For those like Mohamed, this may mean making lifestyle changes. "Many people can't afford a house in the same neighborhood they used to live in, or they have to buy a smaller house than they had before," says Rafat Abud Jabar, a Baghdad real estate agent. Another concern is that some neighborhoods are reviving along sectarian lines, though some remain mixed.
Before the war, the majority of Iraqis owned a house or lived in a family-owned home. Mr. Jabar and other agents say that many former homeowners can now afford only to rent. In the past, 70 to 80 percent of Jabar's business came from people buying homes, with the remainder renting. "Now, it's almost the exact opposite," he says.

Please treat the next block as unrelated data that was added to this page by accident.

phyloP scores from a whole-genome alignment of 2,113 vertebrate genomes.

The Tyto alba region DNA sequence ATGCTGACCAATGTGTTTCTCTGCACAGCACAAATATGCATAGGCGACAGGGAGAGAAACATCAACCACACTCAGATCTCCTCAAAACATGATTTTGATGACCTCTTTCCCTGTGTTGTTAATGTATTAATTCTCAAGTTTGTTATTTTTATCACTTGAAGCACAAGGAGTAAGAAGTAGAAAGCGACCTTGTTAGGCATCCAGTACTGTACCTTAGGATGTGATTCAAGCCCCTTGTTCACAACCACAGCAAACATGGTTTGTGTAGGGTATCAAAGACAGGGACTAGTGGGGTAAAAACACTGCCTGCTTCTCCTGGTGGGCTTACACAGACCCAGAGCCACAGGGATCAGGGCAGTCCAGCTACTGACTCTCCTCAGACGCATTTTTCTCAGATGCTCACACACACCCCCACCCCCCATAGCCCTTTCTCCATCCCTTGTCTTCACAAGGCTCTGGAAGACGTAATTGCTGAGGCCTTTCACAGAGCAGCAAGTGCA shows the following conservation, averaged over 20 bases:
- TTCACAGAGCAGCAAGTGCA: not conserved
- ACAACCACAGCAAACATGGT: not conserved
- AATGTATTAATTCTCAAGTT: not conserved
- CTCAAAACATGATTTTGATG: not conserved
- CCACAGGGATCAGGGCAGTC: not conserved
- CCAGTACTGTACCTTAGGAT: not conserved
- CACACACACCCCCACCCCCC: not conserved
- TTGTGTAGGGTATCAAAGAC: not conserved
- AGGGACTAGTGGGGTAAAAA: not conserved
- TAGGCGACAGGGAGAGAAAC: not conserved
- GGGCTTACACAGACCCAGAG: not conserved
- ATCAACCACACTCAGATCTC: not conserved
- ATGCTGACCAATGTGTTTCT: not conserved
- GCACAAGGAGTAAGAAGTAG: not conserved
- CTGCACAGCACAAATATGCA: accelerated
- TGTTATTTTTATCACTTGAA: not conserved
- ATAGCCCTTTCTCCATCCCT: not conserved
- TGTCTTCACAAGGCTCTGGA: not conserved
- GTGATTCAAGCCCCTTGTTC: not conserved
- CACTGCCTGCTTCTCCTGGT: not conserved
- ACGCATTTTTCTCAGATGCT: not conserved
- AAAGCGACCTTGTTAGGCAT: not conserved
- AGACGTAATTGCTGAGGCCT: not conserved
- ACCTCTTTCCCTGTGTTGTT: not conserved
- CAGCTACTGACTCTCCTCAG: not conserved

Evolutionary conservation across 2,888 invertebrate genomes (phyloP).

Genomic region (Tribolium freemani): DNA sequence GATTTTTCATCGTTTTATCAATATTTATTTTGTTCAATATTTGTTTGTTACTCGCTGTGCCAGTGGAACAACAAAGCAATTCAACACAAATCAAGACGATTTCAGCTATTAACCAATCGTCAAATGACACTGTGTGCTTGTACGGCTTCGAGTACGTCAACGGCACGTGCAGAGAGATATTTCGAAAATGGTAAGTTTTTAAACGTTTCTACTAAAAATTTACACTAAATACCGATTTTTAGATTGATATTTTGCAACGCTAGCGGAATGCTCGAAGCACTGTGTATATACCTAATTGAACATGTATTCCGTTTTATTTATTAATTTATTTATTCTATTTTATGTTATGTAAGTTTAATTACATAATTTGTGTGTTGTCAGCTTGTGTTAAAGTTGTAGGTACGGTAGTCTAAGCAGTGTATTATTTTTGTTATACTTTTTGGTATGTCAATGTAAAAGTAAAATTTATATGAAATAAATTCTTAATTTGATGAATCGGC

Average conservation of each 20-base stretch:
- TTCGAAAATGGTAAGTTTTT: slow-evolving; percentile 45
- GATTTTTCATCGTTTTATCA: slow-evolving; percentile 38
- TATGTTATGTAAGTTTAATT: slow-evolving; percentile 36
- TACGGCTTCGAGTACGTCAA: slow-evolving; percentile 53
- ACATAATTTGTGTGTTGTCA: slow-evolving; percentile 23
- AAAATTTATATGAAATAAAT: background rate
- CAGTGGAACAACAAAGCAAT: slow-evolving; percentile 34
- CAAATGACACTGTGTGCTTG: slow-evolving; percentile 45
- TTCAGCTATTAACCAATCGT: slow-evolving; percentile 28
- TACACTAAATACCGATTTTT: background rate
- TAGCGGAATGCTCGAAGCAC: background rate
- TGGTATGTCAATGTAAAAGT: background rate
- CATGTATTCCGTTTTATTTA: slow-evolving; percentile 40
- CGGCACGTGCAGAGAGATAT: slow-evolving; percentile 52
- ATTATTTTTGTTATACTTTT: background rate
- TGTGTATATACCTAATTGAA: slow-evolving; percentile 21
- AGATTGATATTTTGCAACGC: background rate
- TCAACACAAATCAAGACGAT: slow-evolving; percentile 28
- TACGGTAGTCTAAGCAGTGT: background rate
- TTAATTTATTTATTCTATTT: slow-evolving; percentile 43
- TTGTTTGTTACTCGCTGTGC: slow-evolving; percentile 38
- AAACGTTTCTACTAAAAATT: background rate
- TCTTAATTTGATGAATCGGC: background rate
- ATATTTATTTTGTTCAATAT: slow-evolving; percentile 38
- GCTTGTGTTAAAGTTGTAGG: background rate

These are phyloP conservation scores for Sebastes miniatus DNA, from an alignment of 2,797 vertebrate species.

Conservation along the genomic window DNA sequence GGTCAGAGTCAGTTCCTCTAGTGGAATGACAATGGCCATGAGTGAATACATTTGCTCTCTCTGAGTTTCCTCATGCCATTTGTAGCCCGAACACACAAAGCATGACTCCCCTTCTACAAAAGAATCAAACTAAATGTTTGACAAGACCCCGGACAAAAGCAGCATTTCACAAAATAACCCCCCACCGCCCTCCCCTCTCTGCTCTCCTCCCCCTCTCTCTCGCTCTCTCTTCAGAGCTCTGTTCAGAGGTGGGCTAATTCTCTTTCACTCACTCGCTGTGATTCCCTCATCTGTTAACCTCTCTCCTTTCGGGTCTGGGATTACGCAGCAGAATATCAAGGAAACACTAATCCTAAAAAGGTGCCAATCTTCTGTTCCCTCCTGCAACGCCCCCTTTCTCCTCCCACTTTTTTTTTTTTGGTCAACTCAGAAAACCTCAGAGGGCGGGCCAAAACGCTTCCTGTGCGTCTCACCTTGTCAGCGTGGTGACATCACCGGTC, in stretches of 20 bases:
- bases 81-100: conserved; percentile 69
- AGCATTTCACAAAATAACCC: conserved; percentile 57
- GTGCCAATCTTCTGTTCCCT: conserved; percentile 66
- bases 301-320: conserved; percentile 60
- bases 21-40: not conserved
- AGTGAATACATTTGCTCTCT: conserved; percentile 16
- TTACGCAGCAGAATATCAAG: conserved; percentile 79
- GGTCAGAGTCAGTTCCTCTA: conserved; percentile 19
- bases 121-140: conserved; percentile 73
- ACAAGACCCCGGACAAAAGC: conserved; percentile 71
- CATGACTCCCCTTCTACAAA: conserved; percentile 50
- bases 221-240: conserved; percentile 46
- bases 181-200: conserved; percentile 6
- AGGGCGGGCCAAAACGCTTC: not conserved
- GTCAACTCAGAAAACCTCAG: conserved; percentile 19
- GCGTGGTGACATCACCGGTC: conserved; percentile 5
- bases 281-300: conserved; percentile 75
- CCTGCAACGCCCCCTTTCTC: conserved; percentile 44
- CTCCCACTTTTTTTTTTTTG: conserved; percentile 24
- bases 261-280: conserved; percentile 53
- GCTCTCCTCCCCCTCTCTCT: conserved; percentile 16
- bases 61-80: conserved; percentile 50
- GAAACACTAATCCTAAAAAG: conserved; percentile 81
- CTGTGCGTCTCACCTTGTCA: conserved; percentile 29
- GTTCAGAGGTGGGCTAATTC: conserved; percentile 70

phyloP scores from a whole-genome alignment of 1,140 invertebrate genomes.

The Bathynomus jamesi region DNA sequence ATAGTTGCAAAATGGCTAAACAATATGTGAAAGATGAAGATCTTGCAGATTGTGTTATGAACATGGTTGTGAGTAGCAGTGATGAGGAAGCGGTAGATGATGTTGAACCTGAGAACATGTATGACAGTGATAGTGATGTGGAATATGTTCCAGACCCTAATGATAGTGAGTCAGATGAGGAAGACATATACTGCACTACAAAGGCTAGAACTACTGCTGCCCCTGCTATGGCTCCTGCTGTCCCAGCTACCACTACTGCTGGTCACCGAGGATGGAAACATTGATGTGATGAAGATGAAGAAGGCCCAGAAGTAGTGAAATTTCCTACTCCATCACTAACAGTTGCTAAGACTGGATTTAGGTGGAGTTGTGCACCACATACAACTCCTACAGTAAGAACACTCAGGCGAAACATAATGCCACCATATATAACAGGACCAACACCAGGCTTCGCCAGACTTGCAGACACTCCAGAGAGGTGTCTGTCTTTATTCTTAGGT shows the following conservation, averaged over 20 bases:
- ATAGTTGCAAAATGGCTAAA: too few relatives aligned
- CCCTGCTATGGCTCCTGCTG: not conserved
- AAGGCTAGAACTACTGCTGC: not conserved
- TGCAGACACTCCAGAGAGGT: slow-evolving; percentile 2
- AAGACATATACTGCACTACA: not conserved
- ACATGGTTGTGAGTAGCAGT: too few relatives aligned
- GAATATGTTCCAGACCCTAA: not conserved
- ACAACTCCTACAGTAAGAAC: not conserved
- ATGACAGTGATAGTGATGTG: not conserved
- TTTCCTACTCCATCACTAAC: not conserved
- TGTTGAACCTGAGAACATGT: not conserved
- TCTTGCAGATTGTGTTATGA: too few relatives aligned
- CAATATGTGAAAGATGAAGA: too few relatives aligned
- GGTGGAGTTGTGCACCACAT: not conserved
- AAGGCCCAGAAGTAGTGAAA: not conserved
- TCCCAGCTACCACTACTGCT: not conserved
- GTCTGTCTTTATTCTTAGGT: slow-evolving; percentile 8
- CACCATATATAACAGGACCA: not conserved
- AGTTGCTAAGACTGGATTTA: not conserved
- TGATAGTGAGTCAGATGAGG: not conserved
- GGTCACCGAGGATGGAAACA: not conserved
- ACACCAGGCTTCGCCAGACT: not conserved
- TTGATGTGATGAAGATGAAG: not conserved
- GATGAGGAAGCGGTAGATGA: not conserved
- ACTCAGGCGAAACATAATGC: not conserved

While no one can say how far-reaching the problem is, nearly 1 in 5 Iraqis – some 5 million – are displaced. The International Organization of Migration estimates that, at best, 140,000 displaced Iraqis had returned as of November. Of those, 86 percent went back to their houses.
"The Iraqi government is considering different polices and strategies in order to facilitate the return of displaced people to their homes, but I'm not sure you're going to find much sympathy on the part of the government for those Iraqis who freely … decided that it was in their interest to sell their homes, even if ... prices were unusually low," says Jason Gluck, an expert on Iraqi property laws at the United States Institute of Peace, a government-funded, nonpartisan think tank in Washington, D.C.